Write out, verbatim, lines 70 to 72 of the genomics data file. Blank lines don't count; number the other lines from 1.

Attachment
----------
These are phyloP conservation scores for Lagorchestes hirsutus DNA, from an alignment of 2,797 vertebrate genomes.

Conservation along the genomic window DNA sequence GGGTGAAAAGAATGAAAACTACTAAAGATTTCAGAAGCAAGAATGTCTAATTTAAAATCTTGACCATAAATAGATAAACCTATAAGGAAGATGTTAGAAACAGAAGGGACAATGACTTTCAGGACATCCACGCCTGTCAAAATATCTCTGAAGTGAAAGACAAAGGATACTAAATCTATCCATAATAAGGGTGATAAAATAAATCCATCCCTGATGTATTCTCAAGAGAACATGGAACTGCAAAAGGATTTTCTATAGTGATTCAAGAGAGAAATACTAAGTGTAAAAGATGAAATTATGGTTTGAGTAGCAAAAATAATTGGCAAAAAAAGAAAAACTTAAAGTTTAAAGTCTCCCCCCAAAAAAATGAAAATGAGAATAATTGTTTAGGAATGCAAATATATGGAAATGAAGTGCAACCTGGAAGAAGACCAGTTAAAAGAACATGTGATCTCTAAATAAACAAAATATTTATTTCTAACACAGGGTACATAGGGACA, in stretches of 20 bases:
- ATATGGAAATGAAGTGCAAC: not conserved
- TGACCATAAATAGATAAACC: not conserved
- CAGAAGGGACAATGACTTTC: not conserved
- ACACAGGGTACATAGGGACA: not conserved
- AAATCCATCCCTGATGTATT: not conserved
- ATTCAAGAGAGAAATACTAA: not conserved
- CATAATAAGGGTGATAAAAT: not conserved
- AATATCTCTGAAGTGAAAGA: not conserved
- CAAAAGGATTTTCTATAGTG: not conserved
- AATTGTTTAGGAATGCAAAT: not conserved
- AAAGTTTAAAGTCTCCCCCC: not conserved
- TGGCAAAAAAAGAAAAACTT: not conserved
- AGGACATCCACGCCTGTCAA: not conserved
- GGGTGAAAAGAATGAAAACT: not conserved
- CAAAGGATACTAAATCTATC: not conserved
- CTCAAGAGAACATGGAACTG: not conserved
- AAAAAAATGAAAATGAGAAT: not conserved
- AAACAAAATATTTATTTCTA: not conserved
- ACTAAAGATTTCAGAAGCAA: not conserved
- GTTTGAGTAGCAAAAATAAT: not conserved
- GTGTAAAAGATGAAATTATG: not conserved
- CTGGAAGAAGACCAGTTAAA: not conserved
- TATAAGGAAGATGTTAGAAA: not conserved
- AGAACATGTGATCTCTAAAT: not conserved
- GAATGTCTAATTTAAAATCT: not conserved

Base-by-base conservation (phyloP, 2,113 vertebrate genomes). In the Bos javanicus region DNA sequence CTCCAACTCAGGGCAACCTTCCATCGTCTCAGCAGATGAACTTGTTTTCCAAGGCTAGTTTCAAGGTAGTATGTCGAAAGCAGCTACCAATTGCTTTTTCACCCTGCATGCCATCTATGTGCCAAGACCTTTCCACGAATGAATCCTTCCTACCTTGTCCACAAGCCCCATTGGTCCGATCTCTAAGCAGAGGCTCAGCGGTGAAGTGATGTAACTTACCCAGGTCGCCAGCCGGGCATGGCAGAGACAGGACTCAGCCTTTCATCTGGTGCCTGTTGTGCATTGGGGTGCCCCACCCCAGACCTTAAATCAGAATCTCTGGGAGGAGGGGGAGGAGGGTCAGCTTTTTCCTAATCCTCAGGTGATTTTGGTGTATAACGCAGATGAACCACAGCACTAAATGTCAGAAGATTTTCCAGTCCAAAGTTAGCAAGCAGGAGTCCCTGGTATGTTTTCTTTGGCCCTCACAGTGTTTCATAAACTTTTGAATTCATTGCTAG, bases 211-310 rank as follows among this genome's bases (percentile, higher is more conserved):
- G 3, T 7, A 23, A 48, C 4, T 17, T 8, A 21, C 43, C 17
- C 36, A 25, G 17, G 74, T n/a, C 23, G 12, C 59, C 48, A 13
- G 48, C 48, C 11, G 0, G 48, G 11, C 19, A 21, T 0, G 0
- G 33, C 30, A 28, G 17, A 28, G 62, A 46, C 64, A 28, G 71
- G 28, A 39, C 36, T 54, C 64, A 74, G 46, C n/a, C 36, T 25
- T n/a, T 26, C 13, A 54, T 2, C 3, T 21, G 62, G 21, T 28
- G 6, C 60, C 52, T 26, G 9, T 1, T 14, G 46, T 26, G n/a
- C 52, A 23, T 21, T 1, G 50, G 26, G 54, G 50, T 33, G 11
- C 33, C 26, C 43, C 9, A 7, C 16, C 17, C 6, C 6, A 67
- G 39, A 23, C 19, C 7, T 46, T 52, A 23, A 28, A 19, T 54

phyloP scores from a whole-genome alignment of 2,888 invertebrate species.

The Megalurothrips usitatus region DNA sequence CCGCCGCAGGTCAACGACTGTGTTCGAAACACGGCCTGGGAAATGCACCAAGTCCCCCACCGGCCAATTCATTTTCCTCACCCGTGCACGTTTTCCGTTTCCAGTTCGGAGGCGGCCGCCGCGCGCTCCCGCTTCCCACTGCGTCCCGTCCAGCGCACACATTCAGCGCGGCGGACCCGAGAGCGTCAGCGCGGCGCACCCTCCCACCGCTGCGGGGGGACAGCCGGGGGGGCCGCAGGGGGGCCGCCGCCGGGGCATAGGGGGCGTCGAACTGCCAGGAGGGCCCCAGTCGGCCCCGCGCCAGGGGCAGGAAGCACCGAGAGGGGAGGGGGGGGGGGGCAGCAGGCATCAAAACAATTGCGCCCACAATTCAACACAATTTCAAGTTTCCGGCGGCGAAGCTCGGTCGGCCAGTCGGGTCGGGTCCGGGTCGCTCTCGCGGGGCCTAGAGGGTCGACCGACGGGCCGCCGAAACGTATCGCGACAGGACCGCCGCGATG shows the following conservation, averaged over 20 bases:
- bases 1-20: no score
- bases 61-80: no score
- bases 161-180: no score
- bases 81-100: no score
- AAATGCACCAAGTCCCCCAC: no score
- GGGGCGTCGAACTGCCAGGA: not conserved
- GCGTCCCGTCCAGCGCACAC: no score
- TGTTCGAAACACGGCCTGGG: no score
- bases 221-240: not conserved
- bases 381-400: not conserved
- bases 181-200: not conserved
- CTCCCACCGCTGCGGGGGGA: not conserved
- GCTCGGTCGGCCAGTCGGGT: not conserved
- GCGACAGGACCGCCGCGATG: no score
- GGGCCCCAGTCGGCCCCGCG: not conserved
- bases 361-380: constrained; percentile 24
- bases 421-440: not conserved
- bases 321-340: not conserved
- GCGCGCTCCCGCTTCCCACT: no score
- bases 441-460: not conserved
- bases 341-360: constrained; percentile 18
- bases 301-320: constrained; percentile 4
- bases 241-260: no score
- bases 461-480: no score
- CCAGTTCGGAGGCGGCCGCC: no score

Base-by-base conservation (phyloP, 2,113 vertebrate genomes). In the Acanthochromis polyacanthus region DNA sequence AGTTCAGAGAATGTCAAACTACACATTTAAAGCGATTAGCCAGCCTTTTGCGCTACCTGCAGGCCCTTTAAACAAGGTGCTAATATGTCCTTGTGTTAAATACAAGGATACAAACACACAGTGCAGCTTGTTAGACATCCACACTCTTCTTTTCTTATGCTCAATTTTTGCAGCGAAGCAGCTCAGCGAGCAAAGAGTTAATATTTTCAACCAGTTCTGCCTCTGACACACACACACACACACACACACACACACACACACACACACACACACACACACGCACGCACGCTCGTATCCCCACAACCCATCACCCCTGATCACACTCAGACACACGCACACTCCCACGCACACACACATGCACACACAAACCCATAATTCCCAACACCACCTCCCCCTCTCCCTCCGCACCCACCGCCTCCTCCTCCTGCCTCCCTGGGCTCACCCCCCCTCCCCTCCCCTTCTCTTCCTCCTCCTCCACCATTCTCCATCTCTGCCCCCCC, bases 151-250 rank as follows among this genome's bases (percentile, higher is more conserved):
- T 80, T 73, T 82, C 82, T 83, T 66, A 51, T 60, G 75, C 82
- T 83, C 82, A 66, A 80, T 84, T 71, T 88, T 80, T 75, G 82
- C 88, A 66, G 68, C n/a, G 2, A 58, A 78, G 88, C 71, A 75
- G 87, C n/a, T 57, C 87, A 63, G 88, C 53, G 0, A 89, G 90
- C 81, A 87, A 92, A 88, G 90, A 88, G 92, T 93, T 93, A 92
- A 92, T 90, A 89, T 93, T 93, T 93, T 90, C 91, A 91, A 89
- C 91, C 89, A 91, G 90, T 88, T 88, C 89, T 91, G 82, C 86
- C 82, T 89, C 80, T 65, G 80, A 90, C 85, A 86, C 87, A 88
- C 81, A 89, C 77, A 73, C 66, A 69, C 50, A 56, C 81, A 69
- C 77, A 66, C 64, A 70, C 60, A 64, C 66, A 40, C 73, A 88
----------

- G 87, C n/a, T 57, C 87, A 63, G 88, C 53, G 0, A 89, G 90
- C 81, A 87, A 92, A 88, G 90, A 88, G 92, T 93, T 93, A 92
- A 92, T 90, A 89, T 93, T 93, T 93, T 90, C 91, A 91, A 89